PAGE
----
I think that what we’re seeking is an experience of being alive, so that our life experiences on the purely physical plane will have resonances with our own innermost being and reality, so that we actually feel the rapture of being alive.”
-Joseph Campbell, The Power of Myth
We, just the two of us, went to Italy. It was a feast for the senses–the language was music and the food was earthy and elegant. Interesting details were everywhere, from moss on stone in the Colosseum to Jesus’ face in a painting by Michelangelo being the exact same face on a Roman sculpture, to train station cafes that served sandwiches and wine, and boasted more elaborate espresso machines than you’d find in any Starbucks. People in Venice, leaning out of their windows, hanging sheets out to dry. Hopes for resurrection etched into the stone walls of winding catacombs. Empty wineglasses on windowsills outside canteens. A small piece of the arrow that is said to have pierced St. Sebastian. Plain whipped cream (the real stuff) lopped on top of melone gelato, cutting the sweetness perfectly. Tiny spoons for stirring sugar.
We ate what we wanted and walked almost everywhere. We bought things to bring home: bottles of wine, limoncello, a stovetop espresso maker, a pair of babysoft gray suede shoes, biscotti, magnets depicting pieces of the Sistine Chapel. It’s not really possible to bring the spirit of a place home with you, but we all try.
After a few days, the churches and the exquisite art within started to seem almost common. They’re simply everywhere. Armed with a guidebook, we took in as much as we could without rushing and defeating the purpose of vacation.
In Rome, we spent plenty of time admiring the scope of things as well as feeling uncomfortable with the scope of things. Both in the secular and religious realms, it all seems to be about excess and power, but my sensitivity is to the religious. (My Protestant is about to start showing, but no variation of religion is free from the love of power.) While the art is precious and the craftsmanship well-worthy of admiration, the places that house them hold the silent echoes of stolen riches and trampled innocents. Hollow, not hallowed. “Think of what they could do with all that money,” I vent to Ricky over coffee and pastries after touring St. Peter’s Basilica. “I bet Peter would be completely uncomfortable in there, embarrassed even.”
I imagine Peter grilling fish on the beach with his Savior, wrestling with the call of do you love me? then feed my sheep and wanting Him to stay forever. Alone, hanging upside down, dying in love for the Person who changed it all for him. How does a simple message of love turn into a power structure? Maybe his bones lie down under the enormous altar, but it’s that moment on the beach that matters. How do you contain that in a building? Even on vacation, I cannot escape this constant dialogue with religion and spirituality. It fascinates or wearies, depending on how much space I have for it.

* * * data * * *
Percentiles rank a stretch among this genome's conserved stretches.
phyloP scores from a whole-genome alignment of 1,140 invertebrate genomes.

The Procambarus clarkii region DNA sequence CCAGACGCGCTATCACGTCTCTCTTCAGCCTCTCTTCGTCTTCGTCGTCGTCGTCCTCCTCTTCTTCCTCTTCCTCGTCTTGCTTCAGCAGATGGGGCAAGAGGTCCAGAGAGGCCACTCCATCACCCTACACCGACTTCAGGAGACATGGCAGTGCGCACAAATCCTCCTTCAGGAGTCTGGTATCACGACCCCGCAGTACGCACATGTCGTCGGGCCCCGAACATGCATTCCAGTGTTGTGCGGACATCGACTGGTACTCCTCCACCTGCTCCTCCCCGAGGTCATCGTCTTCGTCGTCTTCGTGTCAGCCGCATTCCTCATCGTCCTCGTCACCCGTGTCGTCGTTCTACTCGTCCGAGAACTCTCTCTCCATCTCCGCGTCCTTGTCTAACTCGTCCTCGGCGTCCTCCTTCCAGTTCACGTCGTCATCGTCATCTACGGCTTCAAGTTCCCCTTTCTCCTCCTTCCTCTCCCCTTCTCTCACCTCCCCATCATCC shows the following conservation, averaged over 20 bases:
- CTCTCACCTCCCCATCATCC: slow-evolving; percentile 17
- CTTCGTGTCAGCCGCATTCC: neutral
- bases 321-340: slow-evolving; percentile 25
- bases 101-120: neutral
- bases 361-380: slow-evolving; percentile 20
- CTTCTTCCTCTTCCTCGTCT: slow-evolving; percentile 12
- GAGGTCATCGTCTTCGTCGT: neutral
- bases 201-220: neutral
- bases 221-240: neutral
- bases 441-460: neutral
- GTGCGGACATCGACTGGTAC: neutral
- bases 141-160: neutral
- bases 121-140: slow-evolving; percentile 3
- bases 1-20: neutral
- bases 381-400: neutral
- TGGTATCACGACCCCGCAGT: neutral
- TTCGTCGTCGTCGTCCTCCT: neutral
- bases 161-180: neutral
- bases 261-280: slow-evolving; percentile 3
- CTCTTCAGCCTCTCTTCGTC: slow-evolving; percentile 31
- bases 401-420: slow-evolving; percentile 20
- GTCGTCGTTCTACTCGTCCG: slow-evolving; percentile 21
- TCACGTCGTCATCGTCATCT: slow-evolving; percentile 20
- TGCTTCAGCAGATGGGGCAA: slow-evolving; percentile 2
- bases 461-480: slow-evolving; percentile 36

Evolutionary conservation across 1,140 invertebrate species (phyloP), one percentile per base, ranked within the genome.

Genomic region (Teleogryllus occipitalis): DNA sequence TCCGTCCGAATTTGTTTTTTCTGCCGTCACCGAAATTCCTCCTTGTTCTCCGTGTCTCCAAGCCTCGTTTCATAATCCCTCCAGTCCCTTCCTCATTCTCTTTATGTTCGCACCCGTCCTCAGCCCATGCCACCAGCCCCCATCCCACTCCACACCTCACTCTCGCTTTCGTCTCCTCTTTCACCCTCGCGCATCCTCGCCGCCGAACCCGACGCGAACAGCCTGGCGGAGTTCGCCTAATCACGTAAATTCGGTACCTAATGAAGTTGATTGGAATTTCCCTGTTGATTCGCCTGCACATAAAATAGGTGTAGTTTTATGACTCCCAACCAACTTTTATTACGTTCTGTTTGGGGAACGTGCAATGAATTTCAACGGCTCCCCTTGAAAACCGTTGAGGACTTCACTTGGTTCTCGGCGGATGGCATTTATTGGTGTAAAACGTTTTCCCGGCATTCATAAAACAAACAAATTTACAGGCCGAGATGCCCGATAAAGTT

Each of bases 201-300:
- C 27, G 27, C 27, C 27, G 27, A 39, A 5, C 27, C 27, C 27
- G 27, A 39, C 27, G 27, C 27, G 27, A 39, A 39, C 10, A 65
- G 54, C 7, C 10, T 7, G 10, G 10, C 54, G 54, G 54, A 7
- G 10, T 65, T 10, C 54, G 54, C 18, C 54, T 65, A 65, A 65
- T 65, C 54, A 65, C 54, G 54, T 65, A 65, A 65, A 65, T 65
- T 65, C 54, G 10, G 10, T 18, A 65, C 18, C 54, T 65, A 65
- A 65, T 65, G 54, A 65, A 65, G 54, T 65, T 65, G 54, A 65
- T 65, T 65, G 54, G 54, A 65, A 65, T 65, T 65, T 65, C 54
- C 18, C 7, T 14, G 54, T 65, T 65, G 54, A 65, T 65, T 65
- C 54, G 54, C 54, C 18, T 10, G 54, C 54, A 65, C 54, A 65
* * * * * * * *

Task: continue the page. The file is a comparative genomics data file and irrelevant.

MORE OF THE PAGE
Last month, I wrote this:
It’s my default right now to view religion in general through a lens of harm caused and ignorance applauded. Christianity–this behemoth of goodness and evil, source of bread and poison, great beauty and so much ugliness–I’ve been so mad at it for so long.
I wish I could find a way back to that beach, too.
Surely there must be a space in this world, in our lives, for art and beauty and sacred spaces. And our various tribes understand those things differently. Give me a cathedral of pine trees and birdsong over marble and organ anyday, but I must understand if you would rather have the marble and the organ. I must try to imagine, if that is your beauty, what you would feel in a basilica such as St. Peter’s.
As we were moving to leave, a Mass began, with hauntingly beautiful voices singing in Latin. It didn’t matter what they were singing; all could understand. They were singing devotion and longing. They were singing human things in a human place that speaks of all the humanly complicated intersections with divinity. The singing made it beautiful–not the gold or the carvings, the relics or the prestige. The singing–filling that huge empty space.
Is feeling and seeing beauty what makes feel “the rapture of being alive”? Details of beauty were everywhere in Italy; they are everywhere here too. Aimee’s unbelievably long eyelashes, Nicky’s tight hugs, Silas’ warmth and humor, Ricky’s steadiness, and my own sensitive mind, looking for clues. The people we share our lives with, that fill the empty spaces. I’ve rejected a lot of things that were once precious to me, but I remain in wonder of things old and new. This is my baseline: wonder. Perhaps I can build upon it, but I can always burrow my way down to it.
In the cathedrals of New York and Rome
There is a feeling that you should just go home
And spend a lifetime finding out just where that is
-Jump, Little Children
3 responses to “On Sacred Spaces: My February Confession”
Keep writing, Emily. This nourished my soul today. I definitely relate with the fascination/weariness tension you describe. And I, too, keep circling back to beauty and wonder, and you have expressed it so very eloquently here.
(and since you mentioned your own sensitivity, I wanted to add a link to an essay that helped me see my sensitivity in a spiritual sense and was so helpful to me. hope the link works, if not I’ll email it): http://us5.campaign-archive2.com/?u=2c0dadb363ee9e3ce1cf0dee3&id=c47d4ec9e9
Thank you, friend. I’m so grateful for all the similarities in our two journeys.
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